Miguel Covarrubias (1904-1957) was a multi-talented man, his activities ranging from cartooning to ethnography, as his Wikipedia entry indicates. As you might imagine, it was the artwork, not the anthropology, that made him widely known and popular over three highly productive decades; his illustrations seemed to be popping up everywhere.
Examples of his work can be found here, and this site seems to be devoted to him exclusively.
As can be seen below, Covarrubias' work was witty, charming and inoffensive to most viewers. In those respects, it was in line with the tastes of the day. In recent times, illustrators seem to feel compelled to create "edgy" works that lack charm, are often offensive, and incorporate no wit whatsoever. Pendulums do swing back eventually, though I see little sign of it happening as yet.
This Vanity Fair illustration from around 1933 was part of a long series where Covarrubias caricatured two individuals who possessed both similarities and differences. Martha Graham's dance troupe worked in a modernist idiom. Sally Rand gained fame for her fan dancing at the 1933 Chicago world's fair.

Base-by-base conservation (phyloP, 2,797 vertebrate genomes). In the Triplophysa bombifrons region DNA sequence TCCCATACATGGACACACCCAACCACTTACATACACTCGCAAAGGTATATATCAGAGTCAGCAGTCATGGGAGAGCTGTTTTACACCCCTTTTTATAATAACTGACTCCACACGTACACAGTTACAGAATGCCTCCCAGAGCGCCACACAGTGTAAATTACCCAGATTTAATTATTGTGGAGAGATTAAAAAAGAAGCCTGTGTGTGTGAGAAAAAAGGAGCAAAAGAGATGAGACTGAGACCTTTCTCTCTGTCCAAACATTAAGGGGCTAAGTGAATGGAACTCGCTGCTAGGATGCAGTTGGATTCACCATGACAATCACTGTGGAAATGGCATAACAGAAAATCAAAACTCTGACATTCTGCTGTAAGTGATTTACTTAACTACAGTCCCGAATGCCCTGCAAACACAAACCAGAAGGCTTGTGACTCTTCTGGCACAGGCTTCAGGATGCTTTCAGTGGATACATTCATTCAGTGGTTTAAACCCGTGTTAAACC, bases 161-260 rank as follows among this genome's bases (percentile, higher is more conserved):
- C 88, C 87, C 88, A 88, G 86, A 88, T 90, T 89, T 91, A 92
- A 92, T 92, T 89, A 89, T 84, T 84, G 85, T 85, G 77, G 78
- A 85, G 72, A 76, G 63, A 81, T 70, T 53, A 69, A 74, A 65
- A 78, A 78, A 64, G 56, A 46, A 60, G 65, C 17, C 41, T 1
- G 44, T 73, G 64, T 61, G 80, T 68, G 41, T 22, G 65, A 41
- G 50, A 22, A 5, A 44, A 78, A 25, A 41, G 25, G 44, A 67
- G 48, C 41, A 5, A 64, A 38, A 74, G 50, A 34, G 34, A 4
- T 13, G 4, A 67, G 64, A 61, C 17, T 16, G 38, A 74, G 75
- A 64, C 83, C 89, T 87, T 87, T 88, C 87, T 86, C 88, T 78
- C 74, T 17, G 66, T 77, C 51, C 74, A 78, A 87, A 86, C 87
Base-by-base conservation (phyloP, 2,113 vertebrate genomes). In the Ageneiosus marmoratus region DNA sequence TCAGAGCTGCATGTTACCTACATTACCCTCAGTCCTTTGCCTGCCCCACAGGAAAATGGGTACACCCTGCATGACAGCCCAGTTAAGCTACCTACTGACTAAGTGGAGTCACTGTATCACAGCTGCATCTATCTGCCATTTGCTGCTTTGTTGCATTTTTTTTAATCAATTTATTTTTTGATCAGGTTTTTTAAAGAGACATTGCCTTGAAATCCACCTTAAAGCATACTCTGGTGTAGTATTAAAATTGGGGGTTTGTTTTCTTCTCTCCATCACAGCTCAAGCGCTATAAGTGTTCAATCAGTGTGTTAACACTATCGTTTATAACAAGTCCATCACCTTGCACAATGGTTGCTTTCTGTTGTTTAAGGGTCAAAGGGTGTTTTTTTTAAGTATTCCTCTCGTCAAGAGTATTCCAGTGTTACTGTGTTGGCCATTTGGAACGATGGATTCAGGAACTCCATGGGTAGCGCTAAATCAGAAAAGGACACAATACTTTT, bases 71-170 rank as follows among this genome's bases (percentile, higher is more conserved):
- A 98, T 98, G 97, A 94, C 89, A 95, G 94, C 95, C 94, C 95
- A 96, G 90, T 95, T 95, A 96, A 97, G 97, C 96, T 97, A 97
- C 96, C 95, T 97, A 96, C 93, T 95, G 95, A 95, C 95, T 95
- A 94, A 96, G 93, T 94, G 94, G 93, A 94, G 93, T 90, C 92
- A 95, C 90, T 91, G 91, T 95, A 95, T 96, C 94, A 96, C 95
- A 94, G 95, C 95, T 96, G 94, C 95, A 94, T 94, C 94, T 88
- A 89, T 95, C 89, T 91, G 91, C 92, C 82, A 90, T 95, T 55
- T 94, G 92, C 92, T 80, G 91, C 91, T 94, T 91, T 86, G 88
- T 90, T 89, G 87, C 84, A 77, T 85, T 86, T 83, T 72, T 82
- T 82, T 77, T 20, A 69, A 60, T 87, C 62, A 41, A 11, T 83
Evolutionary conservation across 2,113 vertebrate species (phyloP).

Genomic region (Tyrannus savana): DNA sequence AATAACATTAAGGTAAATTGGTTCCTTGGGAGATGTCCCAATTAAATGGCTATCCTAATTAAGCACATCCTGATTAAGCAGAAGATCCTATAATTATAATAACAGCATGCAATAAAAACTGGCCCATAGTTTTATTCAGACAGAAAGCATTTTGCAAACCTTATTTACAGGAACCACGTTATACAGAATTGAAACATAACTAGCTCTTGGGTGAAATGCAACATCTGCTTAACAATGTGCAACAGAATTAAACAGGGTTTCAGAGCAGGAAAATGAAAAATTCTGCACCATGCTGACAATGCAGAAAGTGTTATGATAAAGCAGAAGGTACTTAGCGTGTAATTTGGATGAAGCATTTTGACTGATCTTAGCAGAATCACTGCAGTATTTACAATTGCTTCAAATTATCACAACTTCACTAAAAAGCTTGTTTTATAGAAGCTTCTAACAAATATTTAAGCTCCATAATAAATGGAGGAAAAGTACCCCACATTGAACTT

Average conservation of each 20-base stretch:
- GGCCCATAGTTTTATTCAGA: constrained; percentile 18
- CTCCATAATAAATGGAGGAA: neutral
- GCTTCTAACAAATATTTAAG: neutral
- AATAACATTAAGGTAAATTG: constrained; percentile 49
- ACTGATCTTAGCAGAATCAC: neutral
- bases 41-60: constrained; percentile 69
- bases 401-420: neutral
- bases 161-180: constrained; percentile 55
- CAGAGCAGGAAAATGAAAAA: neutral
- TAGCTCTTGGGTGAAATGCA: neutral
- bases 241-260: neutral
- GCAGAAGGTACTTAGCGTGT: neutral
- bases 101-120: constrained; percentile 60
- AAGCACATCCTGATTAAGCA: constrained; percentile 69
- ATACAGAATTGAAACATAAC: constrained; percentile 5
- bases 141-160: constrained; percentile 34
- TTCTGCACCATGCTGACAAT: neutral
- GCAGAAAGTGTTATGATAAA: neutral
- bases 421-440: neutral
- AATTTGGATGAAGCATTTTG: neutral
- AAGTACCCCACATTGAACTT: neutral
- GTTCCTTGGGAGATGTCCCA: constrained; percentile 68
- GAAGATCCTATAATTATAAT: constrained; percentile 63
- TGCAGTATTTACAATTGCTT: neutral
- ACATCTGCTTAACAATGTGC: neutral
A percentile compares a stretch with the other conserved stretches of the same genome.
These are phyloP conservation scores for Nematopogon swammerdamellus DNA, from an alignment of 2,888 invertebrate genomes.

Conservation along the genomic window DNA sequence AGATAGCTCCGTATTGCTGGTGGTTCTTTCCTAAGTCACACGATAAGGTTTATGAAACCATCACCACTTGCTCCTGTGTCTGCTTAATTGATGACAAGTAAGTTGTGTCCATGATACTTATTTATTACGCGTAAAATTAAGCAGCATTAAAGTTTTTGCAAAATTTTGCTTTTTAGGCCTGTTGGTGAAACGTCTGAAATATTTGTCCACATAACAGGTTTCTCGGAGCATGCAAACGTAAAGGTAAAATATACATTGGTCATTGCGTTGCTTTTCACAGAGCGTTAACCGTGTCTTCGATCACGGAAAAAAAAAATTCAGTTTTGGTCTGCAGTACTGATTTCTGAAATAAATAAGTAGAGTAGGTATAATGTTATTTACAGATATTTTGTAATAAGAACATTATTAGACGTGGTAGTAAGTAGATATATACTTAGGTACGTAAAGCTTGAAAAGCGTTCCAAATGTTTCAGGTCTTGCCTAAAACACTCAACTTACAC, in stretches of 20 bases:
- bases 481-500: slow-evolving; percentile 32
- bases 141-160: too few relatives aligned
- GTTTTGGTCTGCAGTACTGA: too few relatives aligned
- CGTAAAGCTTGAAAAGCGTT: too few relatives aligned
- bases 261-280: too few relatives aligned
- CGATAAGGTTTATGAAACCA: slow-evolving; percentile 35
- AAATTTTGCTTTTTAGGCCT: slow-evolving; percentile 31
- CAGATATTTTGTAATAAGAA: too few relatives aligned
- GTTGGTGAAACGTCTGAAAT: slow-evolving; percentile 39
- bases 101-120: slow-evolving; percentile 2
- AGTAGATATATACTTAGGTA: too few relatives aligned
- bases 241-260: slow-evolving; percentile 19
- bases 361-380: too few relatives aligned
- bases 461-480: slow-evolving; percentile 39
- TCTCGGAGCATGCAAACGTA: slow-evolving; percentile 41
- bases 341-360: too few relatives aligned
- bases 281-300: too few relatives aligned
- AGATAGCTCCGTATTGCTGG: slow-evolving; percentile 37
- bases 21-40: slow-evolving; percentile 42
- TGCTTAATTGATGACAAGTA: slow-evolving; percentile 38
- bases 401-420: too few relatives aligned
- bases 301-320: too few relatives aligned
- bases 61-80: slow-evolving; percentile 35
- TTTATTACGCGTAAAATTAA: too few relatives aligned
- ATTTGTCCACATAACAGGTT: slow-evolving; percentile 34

A cartoon from early in his career.
He painted a number of cartoon maps and murals. Click to enlarge.
For non-American readers, Herbert Hoover was President in 1929 when the stock market crashed and was blamed for the severity of the Great Depression even though his policies were similar to those followed by his successor, Franklin Roosevelt, which didn't work very well either.
I trust we all know who this guy was. The little fellow tugging on Mussolini's ear is probably the king of Italy.
Covarrubias and his wife visited Bali a couple of times in the 1930s. He did ethnographic work there and wrote a book about it.